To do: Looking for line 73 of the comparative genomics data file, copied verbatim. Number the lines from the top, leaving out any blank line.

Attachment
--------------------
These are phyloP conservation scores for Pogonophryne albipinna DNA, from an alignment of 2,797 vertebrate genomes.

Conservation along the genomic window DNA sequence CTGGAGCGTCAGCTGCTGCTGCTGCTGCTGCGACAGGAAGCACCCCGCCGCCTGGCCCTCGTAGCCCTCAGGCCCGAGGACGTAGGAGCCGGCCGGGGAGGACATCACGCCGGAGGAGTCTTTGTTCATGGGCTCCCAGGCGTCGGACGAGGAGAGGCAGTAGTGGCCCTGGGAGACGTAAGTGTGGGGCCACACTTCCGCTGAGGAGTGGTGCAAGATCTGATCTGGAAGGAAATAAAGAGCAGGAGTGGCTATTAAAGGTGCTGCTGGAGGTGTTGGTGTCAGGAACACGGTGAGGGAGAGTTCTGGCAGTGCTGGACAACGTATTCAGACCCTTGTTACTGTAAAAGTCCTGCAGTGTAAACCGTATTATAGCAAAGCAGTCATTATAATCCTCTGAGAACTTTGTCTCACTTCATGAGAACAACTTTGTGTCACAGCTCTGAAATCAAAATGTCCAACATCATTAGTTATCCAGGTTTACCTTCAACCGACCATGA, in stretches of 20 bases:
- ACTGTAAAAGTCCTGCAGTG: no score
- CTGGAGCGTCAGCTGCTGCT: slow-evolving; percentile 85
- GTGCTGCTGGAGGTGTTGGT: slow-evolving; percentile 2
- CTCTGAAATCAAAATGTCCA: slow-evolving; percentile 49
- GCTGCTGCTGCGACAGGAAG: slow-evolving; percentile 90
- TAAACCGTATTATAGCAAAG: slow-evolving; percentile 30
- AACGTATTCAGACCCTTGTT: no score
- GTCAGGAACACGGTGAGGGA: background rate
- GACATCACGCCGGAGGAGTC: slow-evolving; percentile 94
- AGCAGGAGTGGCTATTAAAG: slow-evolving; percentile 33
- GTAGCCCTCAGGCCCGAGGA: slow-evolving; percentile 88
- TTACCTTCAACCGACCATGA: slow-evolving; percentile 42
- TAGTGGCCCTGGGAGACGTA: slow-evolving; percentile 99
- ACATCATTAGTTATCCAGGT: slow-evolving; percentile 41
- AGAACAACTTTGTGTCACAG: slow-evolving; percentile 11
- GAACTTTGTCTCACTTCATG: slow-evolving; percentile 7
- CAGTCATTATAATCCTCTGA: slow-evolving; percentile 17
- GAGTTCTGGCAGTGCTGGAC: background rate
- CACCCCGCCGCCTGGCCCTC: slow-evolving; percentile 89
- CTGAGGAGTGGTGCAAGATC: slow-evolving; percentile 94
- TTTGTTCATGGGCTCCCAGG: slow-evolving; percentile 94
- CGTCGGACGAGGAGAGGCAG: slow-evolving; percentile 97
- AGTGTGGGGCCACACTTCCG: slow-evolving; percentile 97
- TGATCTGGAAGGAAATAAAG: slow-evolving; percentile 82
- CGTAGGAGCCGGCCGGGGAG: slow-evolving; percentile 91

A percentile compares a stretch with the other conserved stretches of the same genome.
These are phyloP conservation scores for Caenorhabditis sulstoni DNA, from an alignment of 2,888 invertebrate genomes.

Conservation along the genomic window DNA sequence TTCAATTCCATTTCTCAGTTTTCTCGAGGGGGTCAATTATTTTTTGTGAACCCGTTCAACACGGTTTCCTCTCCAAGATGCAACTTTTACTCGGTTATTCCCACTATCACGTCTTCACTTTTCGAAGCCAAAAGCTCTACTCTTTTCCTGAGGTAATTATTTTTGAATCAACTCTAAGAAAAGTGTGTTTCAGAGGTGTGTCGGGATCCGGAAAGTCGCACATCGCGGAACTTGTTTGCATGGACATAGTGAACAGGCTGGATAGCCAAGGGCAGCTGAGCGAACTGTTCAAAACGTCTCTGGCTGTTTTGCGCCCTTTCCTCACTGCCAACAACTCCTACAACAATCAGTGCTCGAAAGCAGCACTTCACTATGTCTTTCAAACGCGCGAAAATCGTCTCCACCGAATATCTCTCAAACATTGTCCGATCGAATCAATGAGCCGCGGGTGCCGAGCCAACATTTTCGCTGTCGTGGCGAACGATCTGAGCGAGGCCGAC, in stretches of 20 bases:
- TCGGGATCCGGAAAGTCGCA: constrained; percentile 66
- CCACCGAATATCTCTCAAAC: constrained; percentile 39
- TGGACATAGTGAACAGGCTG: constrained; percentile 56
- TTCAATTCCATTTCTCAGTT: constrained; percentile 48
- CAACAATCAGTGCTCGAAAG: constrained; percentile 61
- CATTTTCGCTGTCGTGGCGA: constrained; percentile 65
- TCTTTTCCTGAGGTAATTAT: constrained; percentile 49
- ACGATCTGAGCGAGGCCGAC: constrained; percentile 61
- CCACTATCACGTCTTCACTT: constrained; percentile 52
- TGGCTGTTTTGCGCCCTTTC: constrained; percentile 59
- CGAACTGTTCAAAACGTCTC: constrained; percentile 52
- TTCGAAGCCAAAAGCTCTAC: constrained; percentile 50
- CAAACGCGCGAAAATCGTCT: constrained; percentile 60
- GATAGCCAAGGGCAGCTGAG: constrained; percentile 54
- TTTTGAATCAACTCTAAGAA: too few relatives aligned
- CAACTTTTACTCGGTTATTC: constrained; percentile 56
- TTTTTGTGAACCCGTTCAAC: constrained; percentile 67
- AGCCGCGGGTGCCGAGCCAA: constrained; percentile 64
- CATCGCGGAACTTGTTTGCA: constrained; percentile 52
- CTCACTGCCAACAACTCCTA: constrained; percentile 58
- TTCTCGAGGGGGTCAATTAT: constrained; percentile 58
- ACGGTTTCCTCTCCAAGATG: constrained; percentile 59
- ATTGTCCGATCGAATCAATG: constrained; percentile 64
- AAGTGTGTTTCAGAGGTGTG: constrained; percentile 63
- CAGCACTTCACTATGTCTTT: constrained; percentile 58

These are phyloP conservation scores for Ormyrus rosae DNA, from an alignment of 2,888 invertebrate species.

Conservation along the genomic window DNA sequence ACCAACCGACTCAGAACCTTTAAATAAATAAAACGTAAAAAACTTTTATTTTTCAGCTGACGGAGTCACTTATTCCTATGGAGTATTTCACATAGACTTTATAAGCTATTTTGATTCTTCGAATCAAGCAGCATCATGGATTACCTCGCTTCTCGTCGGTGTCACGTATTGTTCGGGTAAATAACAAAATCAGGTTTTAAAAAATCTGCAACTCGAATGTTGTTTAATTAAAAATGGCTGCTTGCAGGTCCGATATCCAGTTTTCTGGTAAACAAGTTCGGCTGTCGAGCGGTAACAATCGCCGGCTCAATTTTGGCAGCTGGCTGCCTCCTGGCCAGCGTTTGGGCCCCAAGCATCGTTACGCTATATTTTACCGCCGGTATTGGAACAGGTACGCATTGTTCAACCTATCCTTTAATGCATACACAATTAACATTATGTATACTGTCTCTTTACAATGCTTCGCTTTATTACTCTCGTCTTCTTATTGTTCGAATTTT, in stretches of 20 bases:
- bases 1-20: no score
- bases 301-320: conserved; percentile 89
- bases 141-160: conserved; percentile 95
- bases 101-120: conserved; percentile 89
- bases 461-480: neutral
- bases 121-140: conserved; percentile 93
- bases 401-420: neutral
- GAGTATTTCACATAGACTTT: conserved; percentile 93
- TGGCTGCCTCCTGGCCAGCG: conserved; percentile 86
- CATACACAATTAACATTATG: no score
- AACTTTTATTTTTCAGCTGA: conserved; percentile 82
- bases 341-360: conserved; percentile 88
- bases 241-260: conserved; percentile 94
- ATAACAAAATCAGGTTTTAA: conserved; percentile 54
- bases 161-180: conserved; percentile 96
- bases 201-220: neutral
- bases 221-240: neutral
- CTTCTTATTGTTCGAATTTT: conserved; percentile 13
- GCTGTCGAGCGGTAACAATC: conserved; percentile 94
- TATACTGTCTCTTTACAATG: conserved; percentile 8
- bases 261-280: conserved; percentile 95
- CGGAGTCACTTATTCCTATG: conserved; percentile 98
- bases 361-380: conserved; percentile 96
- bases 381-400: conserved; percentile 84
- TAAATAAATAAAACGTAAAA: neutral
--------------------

- bases 201-220: neutral